Sunday, March 11, 2012

Day Five to the End of the Cruise

Another one of the evening entertainments on the ship was the Ice Show.  Can you believe this ship had a dedicated skating rink? ...and they had top skaters from around the world here.! It was hard to get great photos of the action with the iPhone... but this gives you a little idea of the event.

We were pretty faithful getting some daily exercise... and two mornings when we had some rain and it was too wet to walk on the track, Shirley and I went to the Ship Shape Gym and burned off some calories on the machines.

There are several hot tubs and swimming pools on the 12th deck... but we had one day the captain said was the roughest waters he has seen in four months.  The ship was rocking side to side so much they had to drain all the water out of all the pools and hot tubs.... pretty scary stuff!

At first when Shirley was feeling sick and throwing up we thought it was because of the rough water... but when I got it later and the ocean wasn't nearly as rough, we thought our sickness might have been caused by something we ingested.  I am blaming it on the water from a fountain beside the walking/jogging track where we stopped for a drink... and even filled up our empty water bottles to save a few dollars.  Tsk, tsk.  It happened right after we did that.

Both Shirley and I were impressed by talking to the kids at this school at Falmouth, Jamaica.

I took a number of photos of messages written on the building to encourage reading and learning.

It is quite apparent that they encourage their kids to read, eh?  They had these signs painted on the facia between the first and second level.

Since I was feeling pretty punky we came back to the ship for lunch and I slept most of the afternoon between runs to the  bathroom.  It was a lousy afternoon for me...

but I went at the end of the afternoon with Lorne to the putting green on the top of the ship for a few rounds as the sun was setting.  I skipped supper since I was feeling so crumby.

After seeing this manufacturer's plaque posted near the rock climbing wall Lorne told me about a one-hour movie on the ships TV channel about the design and construction of this incredible ship. Our last cruise ship, the Coral Princess, which we took thru the Panama, could take about 2200 passengers.  This Royal Caribbean Voyager of the Seas takes one third more... about 3100.  And they recently built their biggest ship... the Oasis of the Seas... which takes more than 5500!

What a fascinating construction project.  It has 8 diesel engines... each one over 17,000 horsepower.  The movie shows the first plate of 1" steel that was cut to start the hull.  There was over 300,000 pieces of steel welded together to build this ship.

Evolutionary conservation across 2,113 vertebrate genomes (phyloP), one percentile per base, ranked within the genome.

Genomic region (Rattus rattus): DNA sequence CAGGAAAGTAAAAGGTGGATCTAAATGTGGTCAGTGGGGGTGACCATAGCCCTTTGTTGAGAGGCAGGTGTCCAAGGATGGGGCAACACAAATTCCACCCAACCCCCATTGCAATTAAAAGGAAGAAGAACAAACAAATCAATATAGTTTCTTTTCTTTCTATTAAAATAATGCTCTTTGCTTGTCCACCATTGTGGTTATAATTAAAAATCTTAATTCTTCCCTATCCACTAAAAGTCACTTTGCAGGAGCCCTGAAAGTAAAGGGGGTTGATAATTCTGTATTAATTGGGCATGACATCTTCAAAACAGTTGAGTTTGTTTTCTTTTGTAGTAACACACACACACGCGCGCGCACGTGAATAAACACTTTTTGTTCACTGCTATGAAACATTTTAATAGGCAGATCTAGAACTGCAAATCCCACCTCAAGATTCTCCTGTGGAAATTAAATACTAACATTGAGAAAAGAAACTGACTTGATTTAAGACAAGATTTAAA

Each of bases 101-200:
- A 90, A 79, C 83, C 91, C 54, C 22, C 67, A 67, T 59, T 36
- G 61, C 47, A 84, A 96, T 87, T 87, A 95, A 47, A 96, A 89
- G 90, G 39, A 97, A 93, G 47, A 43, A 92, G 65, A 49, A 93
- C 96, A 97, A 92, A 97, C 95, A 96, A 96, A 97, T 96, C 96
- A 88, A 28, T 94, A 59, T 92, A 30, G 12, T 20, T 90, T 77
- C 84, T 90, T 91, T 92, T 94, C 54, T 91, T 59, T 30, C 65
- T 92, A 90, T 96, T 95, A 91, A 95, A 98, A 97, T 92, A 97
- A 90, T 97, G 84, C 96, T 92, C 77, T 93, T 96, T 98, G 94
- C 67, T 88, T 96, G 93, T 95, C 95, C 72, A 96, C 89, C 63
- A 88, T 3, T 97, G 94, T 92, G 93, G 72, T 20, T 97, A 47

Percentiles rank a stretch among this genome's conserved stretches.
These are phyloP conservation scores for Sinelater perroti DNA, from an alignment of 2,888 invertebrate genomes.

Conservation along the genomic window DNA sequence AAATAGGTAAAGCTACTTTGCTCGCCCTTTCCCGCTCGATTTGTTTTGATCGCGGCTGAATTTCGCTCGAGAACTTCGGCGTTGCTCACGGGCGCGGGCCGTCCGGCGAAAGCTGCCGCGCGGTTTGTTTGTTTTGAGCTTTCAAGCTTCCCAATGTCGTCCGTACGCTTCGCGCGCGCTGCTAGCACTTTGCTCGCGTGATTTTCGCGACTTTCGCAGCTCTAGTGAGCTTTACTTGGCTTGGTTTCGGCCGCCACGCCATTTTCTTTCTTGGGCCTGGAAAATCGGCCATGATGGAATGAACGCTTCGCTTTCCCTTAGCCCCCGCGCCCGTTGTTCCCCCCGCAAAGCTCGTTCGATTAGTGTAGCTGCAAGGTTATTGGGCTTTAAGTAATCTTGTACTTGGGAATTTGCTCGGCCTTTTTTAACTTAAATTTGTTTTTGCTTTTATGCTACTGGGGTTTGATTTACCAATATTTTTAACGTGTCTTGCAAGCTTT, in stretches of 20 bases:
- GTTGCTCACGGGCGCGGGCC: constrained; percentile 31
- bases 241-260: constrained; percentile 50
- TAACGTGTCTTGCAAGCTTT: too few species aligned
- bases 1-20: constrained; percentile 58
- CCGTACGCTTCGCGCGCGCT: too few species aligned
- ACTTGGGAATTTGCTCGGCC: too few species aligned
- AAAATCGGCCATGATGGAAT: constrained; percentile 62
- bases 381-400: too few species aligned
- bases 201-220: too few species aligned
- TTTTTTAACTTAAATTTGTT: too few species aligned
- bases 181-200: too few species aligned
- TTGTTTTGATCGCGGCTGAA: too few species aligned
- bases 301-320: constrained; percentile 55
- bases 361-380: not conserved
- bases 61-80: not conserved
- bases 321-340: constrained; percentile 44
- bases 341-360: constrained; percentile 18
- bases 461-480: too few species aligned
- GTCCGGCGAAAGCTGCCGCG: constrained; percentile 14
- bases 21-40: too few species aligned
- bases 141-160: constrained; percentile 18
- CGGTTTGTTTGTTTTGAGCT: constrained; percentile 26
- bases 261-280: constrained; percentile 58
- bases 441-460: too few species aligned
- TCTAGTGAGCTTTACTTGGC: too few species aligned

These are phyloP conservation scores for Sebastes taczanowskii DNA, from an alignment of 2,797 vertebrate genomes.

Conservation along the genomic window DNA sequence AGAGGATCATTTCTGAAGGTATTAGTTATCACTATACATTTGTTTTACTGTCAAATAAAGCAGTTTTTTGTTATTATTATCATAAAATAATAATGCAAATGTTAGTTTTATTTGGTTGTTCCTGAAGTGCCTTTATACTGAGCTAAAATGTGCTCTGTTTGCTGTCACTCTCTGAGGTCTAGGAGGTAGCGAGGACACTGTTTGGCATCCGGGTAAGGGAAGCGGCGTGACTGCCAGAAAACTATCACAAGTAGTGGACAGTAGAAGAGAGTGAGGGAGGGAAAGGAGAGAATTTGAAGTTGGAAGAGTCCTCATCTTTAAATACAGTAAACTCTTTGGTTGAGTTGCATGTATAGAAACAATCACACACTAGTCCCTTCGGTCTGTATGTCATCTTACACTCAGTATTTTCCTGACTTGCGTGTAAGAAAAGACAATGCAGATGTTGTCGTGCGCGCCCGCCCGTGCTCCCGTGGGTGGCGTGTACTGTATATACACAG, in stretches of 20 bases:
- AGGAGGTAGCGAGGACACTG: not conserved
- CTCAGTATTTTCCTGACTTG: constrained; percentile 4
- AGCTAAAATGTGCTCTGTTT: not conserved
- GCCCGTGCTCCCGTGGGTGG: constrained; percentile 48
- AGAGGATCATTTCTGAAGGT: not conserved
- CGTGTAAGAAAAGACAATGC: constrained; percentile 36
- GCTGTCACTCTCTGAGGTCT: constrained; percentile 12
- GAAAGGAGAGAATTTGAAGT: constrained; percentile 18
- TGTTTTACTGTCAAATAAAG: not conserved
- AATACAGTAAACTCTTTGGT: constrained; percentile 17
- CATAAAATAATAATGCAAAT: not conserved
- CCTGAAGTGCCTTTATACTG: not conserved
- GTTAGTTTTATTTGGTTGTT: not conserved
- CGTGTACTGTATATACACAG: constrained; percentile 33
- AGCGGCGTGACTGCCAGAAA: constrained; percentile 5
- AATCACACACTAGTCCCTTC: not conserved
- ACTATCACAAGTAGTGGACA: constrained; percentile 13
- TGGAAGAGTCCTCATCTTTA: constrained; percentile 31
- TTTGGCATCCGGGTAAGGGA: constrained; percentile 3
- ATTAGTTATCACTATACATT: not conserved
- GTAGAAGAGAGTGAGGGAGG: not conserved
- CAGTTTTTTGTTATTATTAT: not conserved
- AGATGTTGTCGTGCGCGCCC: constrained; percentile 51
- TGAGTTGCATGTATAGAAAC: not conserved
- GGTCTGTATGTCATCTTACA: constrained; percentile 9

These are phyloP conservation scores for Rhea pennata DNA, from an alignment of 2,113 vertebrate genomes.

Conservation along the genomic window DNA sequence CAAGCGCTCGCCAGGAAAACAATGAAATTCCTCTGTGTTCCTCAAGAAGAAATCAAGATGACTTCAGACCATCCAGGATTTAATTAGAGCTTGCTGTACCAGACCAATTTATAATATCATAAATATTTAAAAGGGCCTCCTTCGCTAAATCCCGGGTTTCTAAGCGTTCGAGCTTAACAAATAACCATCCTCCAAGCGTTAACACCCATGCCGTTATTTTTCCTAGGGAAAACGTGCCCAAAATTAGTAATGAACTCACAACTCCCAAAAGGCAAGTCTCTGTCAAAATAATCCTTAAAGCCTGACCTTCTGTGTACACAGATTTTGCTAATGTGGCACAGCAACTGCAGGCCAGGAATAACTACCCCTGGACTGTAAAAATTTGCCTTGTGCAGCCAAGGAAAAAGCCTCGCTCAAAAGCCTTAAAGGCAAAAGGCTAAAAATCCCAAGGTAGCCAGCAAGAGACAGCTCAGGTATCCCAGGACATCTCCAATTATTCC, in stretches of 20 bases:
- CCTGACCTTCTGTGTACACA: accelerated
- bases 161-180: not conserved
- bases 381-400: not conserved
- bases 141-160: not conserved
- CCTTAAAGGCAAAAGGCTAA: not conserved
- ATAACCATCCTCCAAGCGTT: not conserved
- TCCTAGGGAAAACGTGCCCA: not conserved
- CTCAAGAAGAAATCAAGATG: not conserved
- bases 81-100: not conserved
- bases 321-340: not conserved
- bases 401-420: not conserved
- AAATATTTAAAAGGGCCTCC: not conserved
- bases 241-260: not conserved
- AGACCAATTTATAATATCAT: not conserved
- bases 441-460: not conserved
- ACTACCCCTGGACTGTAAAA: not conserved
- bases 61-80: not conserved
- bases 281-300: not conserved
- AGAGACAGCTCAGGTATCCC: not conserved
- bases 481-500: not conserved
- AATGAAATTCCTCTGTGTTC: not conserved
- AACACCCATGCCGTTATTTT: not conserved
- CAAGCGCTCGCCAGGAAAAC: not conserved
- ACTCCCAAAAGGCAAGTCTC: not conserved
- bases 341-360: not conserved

Many components of the ship were built in different countries and then shipped to Finland for assembly.  All the cabins, for example were prefabricated... and you can see in the movie one of those modules being inserted.  This two minute movie lacks the details of the one hour one... but it will give you a bit of an idea of the scope of this massive project.

Built in 1998-99 it took three years in planning before actual construction.  This clip shows a neat time lapse of the evolution of the ship.

The central promenade is delightful...

At the ends of the promenade are glass cage elevators connected by viewpoints from each floor level.

We certainly enjoyed eating more of our meals this trip in the dinning rooms, rather than the Windjammer smorg buffet. Better food and easier quantity control. Less chance of over eating. This dining room is three stories with connecting stairs... very luxurious!

I enjoyed watching the rock climbers scale this wall...

and try to ring the bell at the top first.

The 19th Hole Bar on the top deck is very elaborate with custom golf ball looking bar stools and other custom seating... very classy.

There were a few windows off the walking track where we could see into the bridge where the captain and his team control the ship.  The green platform visible thru the bridge windows is a helicopter pad... the first ever on a cruise ship.  I do't know how often it gets used... but I can see it being helpful for emergencies or for entertainers on tight schedules.

This photo was taken during our first few hours on board... and the monitors with yellow/orange and white is a map of the Mississippi River, which we had to travel down for 8 hours (142 miles) to get to the Gulf of Mexico!  And I had always thought New Orleans was right by the ocean!  

The Mississippi River averages 165 feet deep between New Orleans and Gulf... and is dotted with lots industries which benefit from using the river for shipping.

Coming back we entered the mouth of the Mississippi around 10 PM Friday evening and were tied up at the dock as the sun came up at 6 AM next morning.  Shirley has excellent sunrise photos of our last morning on the ship... it was spectacular!  ... so watch for it on her blog.

After breakfast we were in group Green 14 which disembarked about 9:00 AM.  The end of a pretty enjoyable week in warm weather.

If you are interested here is a link with comparison specs of the Voyager to the Titanic... take a minute to see the highlights.  Cool stuff!

Did you find this blog post helpful in learning about the ship, it's features and getting up and down the Mississippi?

1 comment:

  1. Have enjoyed the cruise blogs with all the photos, facts and commentary. Thanks for sharing. Looking forward to New Orleans and Arizona blogs. Take care.